For more information about the Fountain Theatre, go to www.fountaintheatre.com

Stephen Sachs believes Fountain’s Outdoor Stage will be game-changer

Curious about the future of Los Angeles theatre and our game-changing Outdoor Stage? Artistic Director Stephen Sachs chats with theatre journalist Steven Leigh Morris.

Fountain Theatre to host online tribute to photographer Ed Krieger on Jan. 24

The Fountain Theatre will host “L.A. Theatre Pays Tribute to Ed Krieger,” a virtual memorial for longtime theater photographer Ed Krieger, on Sunday, Jan. 24, 2021 at 2 p.m. PT. Krieger passed away on Dec. 16, 2020.

“The Los Angeles theater community has lost a dear friend,” says Fountain artistic director Stephen Sachs. “For decades, through the lens of his camera, Ed chronicled the production history of local stages throughout Southern California.”

Born in Chicago, Krieger photographed the Southern California theater scene for more than 30 years. His production stills captured the essence of live performance at such venues as the Fountain Theatre, Skylight Theatre, Boston Court, El Portal, Laguna Playhouse, Rubicon Theatre, Downey Civic Light Opera, Ford Amphitheatre, Hollywood Bowl and many more. His images appeared in the Los Angeles Times, New York Times, Variety and the Hollywood Reporter. American Theatre magazine highlighted Krieger in its 2015 feature on nationally recognized theater photographers.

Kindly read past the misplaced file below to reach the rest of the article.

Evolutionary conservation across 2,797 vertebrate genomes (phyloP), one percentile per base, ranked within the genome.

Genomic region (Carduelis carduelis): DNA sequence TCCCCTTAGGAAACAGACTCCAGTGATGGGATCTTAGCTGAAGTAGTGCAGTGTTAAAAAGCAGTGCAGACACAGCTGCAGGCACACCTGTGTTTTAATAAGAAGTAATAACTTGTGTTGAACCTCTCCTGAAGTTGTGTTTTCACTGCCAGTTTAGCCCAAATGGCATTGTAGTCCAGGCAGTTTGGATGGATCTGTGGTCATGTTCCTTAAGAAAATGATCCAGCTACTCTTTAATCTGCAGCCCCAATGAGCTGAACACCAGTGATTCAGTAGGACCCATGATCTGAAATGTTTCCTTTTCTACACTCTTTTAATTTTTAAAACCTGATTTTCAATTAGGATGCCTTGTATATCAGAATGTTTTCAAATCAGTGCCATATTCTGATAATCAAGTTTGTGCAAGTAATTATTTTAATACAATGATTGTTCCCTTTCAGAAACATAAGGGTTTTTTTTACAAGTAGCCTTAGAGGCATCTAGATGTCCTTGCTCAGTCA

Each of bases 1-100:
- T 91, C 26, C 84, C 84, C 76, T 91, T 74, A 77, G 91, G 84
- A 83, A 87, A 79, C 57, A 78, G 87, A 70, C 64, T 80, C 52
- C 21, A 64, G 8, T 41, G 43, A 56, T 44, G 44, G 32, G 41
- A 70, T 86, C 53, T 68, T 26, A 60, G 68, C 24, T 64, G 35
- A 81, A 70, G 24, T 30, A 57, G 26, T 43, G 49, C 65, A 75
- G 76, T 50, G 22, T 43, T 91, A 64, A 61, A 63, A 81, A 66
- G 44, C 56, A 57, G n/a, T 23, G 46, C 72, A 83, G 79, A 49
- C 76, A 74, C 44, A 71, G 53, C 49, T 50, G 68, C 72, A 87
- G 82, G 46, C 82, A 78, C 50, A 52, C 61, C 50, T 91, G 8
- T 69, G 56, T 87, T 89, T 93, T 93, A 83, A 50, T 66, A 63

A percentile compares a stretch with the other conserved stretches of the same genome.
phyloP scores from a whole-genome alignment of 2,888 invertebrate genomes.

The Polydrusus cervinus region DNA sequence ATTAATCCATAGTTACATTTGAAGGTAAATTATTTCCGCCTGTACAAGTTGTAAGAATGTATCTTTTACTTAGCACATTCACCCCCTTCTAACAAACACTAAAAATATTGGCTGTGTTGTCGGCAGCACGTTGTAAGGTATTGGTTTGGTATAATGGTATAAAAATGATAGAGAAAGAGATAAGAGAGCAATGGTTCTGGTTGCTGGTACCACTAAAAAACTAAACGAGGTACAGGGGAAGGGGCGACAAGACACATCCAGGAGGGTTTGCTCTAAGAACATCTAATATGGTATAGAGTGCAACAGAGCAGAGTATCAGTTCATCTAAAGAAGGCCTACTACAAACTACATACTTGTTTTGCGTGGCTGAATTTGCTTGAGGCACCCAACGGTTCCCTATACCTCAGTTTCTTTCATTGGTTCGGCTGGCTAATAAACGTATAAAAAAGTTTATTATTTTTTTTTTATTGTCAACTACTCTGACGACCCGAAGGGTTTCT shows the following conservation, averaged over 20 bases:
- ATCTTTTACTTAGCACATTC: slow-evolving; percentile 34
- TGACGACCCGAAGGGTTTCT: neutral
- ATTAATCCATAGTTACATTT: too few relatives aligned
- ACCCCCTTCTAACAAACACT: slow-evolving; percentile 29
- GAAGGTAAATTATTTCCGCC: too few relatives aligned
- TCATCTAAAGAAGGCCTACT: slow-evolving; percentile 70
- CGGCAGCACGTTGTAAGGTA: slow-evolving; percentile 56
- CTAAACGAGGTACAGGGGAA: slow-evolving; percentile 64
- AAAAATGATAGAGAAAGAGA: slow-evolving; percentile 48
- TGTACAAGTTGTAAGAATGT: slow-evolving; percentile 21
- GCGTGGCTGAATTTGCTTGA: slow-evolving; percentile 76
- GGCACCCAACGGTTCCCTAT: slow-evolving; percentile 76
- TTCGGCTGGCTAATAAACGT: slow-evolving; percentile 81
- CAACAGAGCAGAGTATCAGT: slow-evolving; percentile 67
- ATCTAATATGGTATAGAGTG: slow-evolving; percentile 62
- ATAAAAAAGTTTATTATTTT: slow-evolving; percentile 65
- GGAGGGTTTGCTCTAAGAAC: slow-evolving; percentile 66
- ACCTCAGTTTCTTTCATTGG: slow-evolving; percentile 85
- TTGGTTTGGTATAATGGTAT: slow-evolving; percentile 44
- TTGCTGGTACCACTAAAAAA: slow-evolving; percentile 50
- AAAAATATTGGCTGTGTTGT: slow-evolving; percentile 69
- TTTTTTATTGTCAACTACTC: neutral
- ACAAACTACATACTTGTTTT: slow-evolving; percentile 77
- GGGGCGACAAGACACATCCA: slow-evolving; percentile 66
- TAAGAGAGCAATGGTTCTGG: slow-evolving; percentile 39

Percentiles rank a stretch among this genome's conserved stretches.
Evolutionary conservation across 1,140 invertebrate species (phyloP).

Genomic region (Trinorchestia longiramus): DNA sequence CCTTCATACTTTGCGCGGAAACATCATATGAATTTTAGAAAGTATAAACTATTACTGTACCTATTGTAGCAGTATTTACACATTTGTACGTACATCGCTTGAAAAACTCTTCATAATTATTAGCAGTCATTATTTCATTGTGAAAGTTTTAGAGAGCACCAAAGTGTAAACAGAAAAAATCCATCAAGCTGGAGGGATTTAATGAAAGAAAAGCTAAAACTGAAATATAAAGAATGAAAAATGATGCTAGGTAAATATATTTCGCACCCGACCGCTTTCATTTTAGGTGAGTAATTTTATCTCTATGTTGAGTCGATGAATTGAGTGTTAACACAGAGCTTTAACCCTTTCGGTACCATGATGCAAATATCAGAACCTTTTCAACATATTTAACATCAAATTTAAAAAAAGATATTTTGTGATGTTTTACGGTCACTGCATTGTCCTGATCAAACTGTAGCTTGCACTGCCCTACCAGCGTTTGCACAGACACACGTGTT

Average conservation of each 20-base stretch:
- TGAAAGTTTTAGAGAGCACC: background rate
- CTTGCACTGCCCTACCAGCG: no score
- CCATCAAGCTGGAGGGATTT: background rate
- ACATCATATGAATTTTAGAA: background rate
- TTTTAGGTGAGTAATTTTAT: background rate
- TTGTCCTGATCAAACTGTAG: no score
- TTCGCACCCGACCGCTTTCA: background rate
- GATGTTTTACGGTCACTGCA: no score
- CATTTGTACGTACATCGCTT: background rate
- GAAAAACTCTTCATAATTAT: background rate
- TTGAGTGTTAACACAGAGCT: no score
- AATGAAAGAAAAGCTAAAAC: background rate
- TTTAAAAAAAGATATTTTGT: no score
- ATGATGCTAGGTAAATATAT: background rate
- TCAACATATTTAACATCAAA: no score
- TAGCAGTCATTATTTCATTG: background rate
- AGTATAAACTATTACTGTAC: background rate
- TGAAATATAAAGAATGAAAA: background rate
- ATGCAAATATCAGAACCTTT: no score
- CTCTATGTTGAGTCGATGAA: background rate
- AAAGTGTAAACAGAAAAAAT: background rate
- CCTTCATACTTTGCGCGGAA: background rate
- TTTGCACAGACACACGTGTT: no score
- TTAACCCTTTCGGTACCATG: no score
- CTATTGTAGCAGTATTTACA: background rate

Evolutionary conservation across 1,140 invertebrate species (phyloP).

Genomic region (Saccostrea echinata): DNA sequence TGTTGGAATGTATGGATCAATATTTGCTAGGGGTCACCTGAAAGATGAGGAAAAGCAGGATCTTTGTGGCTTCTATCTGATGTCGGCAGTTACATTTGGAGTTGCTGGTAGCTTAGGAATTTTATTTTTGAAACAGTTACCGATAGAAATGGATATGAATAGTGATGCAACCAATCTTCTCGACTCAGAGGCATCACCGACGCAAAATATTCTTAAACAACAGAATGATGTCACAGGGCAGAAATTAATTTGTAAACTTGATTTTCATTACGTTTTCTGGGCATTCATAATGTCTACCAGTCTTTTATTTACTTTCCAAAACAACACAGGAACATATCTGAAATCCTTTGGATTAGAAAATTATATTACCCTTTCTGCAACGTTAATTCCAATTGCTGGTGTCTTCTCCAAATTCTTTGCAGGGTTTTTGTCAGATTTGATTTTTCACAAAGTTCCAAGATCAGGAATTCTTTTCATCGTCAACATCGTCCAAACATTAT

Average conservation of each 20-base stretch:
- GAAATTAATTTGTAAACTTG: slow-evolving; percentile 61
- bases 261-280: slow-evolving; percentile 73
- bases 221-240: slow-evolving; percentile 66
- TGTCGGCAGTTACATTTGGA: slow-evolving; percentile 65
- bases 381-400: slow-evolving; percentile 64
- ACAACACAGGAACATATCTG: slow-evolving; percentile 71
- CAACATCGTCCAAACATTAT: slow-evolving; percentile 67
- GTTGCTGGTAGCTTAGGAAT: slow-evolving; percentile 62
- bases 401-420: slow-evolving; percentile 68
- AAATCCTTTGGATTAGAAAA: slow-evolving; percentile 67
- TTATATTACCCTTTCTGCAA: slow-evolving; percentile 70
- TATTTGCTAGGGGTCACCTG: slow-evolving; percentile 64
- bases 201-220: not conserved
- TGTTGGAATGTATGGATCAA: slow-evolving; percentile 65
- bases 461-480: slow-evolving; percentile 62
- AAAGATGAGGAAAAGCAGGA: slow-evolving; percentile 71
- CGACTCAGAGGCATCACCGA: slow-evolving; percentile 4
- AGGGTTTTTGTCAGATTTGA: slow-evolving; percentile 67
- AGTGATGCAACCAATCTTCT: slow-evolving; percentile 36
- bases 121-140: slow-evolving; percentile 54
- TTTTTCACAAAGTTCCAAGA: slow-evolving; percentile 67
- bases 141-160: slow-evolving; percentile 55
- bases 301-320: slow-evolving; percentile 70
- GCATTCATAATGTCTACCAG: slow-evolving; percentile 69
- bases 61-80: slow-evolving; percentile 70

The tribute is scheduled to run 90 minutes and will include a slideshow of Ed’s photos as well as live and pre-recorded testimonials by members of the L.A. theater community.

The Fountain is requesting that organizations who worked with Ed each submit two of their favorite photos.

To register to attend the event and to upload photos and/or testimonials, CLICK HERE

Fountain Theatre approved by City of Los Angeles to install outdoor stage during pandemic

Artist rendering by Matthew Hill

The Fountain Theatre has received approval from the City of Los Angeles to install a temporary outdoor stage for the purpose of presenting live performances and other events during the pandemic.

“Pandemic permitting, we hope to open our first outdoor production by late spring or early summer,” says Fountain artistic director Stephen Sachs. “We’re planning an exciting Los Angeles premiere that dramatizes urgent social issues using the Fountain’s signature bold and theatrical approach.”